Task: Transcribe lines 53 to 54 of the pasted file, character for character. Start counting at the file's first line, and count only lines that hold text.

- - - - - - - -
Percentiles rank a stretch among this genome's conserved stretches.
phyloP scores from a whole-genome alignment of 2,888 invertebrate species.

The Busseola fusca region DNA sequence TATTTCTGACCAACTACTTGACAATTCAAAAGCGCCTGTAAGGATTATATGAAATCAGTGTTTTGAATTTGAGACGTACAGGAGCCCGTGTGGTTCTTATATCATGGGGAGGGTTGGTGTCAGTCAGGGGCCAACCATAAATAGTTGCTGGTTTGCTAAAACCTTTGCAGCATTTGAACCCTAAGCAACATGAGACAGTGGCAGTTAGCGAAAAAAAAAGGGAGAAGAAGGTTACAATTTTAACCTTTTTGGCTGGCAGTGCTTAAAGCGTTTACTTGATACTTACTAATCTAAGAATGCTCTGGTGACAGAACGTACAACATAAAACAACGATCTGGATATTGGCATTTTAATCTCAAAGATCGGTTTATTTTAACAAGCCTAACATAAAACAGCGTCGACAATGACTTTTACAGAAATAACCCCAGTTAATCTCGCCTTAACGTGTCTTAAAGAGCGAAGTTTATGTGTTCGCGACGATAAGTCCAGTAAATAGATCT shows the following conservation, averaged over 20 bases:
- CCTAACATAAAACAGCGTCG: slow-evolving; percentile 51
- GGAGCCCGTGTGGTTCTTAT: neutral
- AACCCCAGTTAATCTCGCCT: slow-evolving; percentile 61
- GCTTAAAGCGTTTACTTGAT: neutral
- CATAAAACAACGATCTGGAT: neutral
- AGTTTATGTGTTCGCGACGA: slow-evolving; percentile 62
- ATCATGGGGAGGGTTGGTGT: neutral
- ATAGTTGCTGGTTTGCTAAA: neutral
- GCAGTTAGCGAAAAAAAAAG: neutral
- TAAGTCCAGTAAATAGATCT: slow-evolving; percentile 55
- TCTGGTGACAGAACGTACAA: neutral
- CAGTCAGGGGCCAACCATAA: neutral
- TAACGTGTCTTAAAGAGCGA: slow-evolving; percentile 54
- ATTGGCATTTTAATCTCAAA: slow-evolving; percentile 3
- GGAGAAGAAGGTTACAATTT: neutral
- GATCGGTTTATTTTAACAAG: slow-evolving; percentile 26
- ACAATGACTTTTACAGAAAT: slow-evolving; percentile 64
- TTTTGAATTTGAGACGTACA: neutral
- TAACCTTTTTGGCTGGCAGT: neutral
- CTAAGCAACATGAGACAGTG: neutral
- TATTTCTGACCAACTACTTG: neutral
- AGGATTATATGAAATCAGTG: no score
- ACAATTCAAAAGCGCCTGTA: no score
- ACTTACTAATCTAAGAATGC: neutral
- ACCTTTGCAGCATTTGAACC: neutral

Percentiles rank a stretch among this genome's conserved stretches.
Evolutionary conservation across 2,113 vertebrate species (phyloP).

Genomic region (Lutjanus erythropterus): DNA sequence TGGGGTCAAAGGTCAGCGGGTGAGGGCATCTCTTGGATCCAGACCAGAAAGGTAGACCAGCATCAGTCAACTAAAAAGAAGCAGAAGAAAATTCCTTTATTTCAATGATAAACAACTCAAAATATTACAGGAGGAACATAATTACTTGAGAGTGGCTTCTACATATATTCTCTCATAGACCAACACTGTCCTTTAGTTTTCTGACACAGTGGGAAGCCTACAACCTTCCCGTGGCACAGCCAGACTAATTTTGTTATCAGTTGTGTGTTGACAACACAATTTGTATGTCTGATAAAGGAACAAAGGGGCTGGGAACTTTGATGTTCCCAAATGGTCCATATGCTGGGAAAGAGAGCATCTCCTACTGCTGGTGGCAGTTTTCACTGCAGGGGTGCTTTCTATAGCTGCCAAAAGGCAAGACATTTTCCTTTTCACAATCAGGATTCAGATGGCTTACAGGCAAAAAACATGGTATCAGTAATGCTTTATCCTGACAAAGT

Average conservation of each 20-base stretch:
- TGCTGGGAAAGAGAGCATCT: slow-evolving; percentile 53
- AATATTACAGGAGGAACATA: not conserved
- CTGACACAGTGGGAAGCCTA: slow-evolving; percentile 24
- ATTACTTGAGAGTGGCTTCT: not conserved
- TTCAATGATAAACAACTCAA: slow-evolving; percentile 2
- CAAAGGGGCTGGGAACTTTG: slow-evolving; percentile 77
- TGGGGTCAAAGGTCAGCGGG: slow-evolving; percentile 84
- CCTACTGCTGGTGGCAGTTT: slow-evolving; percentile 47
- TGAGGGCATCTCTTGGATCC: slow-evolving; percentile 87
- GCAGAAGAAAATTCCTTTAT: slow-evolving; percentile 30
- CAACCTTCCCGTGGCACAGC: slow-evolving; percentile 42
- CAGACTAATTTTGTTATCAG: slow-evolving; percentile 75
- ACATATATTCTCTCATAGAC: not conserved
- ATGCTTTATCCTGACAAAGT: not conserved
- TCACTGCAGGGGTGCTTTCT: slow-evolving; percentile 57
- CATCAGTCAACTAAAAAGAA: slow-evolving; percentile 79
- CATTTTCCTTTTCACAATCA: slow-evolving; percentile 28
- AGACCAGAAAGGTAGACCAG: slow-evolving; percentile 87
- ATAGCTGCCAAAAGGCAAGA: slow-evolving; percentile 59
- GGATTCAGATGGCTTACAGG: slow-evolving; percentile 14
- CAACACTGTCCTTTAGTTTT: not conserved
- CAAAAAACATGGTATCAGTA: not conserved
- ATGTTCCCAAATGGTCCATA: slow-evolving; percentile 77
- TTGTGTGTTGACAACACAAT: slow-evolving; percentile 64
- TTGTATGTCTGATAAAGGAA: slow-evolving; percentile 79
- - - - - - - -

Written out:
- CAACACTGTCCTTTAGTTTT: not conserved
- CAAAAAACATGGTATCAGTA: not conserved